I had what could be considered an “easy” labor and delivery, with an epidural that worked like ecstasy. But towards the end, I felt the tears on tap.
When he arrived “helpless, naked, piping loud,” these signs of life undid me. Finally, it was over. He was alive, he was healthy, and I could relax. Later, when I lay back watching my family gush over the baby, my eyes watered again. I felt a sense of love and pride thinking, “We made that!”
Was there any better feeling in the world?
Those early tears were for relief and joy, but as two weeks have worn on, other tears—of frustration, bewilderment, and sometimes resentment (when I’m running on vapors of sleep)—have followed. After a few days, I wasn’t sure I could do it anymore. (You should never trust your instincts when running on three nonconsecutive hours of sleep or less.)
In the first days, visitors and callers broke up the monotony, distracted from the sense of helplessness I otherwise felt when alone with baby Sam for several hours. A friend emailed to say she made it through the first two weeks just fine, but when the commotion died down, postpartum depression set in. The D-word. A word I was once well acquainted with. But I’m not D these days, unless D stands for (sleep) deprived.
My tears (which are becoming less and less), and the periodic panic that “I’ll never find time to write or finish my book or blog again” are just par for this course, especially for a new mother who took almost thirty years to decide on this course.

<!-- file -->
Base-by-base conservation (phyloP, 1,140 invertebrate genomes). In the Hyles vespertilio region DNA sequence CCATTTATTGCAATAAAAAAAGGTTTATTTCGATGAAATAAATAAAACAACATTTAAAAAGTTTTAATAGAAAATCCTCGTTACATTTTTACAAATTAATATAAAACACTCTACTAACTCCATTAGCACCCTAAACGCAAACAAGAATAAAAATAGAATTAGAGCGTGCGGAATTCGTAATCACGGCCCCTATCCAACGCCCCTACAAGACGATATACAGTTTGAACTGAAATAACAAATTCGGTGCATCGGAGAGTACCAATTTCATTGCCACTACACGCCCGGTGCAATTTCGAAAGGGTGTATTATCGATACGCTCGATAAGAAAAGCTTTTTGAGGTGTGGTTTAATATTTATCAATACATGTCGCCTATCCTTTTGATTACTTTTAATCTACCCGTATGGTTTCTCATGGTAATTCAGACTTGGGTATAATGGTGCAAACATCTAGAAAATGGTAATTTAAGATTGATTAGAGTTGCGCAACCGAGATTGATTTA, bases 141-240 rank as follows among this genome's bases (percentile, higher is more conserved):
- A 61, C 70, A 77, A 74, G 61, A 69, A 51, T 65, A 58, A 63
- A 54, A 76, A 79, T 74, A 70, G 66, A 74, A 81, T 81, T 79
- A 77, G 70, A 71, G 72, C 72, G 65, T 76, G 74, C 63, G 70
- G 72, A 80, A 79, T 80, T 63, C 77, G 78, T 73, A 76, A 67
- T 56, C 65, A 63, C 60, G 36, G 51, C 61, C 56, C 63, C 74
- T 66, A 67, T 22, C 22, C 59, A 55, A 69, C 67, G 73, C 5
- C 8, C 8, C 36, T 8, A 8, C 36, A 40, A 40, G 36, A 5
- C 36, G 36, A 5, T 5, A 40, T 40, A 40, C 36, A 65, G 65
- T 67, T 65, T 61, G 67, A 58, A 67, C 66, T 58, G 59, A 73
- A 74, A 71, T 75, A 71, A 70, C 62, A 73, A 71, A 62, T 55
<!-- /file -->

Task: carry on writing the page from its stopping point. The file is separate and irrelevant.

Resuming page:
Amidst all the crying, feeding, sleep deprivation, and diaper changing, there are moments of every day I find myself just gazing at this new baby—our little miracle. It helps to look down at my son, even during one of the eight to twelve daily breastfeeding sessions (this alone is a full-time job!), and remember that the creative power of God that brought this precious, heart-stealing baby into being, is the same power that animates me, both physically and mentally. It is the same power that animates these other dreams I have–the dreams of writing and publishing that sprouted long before my dream of a baby. I must trust God that he will teach me how to live this new life. He will bring peace out of this (sometimes) chaos. One day, he will help me marry these two wonderful parts of my life. And one day I will again sleep through the night. Until I do, I won’t worry too much about the tears of new motherhood.